According to the US Bureau of Labor Statistics, Health Unit Coordinators are expected to grow by 10% from 2019 to 2029 as compared to the average growth rate for all occupations of 4% for the same time period. This fast-growing role is an excellent choice for people looking for entry-level jobs in a healthcare environment.
Health Unit Coordinators serve as point persons for hospital staff, including nurses and doctors. They do administrative work necessary to keep a healthcare environment organized, such as maintain records, manage office supplies, ensure compliance and schedule appointments.
Being a Health Unit Coordinator may be a good choice for you if you enjoy the following tasks.
Health Unit Coordinators interact with almost everyone in a healthcare setting, including patients, guests, doctors, nurses, and outside vendors. This setting is ideal for people who love getting to know people.
As with most careers in the medical field, Health Unit Coordinators are required to be detail-oriented. For example, when editing charts, you need to be careful to enter numbers correctly. If you enjoy getting the details right, this could be the right career choice for you.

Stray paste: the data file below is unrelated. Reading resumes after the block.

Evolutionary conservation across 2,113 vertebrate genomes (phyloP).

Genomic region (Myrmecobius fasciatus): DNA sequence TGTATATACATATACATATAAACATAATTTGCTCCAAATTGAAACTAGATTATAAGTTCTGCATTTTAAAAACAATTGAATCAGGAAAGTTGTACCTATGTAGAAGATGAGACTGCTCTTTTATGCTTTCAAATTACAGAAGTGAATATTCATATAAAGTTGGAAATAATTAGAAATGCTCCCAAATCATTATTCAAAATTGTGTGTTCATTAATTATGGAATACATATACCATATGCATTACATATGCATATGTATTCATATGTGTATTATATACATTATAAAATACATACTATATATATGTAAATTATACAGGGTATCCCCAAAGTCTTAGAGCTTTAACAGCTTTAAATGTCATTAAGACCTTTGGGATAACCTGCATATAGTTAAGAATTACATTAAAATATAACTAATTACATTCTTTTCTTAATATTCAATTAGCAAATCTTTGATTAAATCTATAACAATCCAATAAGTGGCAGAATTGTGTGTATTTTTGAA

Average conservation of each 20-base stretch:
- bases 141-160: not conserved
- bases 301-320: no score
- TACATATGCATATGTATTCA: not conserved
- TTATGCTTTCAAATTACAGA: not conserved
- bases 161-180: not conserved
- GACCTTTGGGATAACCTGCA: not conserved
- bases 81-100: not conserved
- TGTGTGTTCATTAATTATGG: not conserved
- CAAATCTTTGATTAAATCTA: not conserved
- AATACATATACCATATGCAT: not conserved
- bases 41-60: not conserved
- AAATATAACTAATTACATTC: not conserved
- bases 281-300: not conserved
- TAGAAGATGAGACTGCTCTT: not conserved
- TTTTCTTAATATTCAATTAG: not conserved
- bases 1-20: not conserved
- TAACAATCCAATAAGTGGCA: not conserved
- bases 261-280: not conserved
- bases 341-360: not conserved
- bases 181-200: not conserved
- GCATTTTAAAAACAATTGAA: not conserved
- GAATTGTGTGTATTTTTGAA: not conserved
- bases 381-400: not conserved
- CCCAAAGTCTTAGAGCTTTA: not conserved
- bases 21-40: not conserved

Health Unit Coordinators deal with large amounts of important and confidential data every day meaning it’s a fit for people who are good at wrapping their heads around a lot of information at once.
A Health Unit Coordinator position can get your foot in the door at a healthcare facility. It takes a short amount of time to get trained, compared to other healthcare jobs. In addition, you may already have transferable customer service skills from entry-level jobs in the hospitality industry.
Through MedCerts you can receive a Health Unit Coordinator certification in just 17 weeks. This program contains four courses to prepare you for an exciting career in a growing field.
Custom Service Professional I lasts one week and is designed to help you improve your customer service skills, including dealing with high-stress situations or angry customers.
As a Health Unit Coordinator, you will be exposed to many medical terms, so it’s important that you learn their meaning. In this six-week course, you will learn to understand verbal and written information in a medical environment.
Electronic health records are an important part of modern medicine. As a Health Unit Coordinator, you will often be responsible for keeping these vital records up-to-date. This four-week course will cover ethical and legal obligations when handling digital medical information, along with practical tips for navigating electronic records.
This final, six-week course is dedicated to teaching you the ins and outs of the Health Unit Coordinator role. Learn about topics such as coordinating nursing staff, processing physician orders, and handling admissions, transfers, and discharges of patients.
If you like working with people and keeping large systems organized, being a Health Unit Coordinator could be a great way to enter the healthcare field. A certification with MedCerts may be what you need to get started.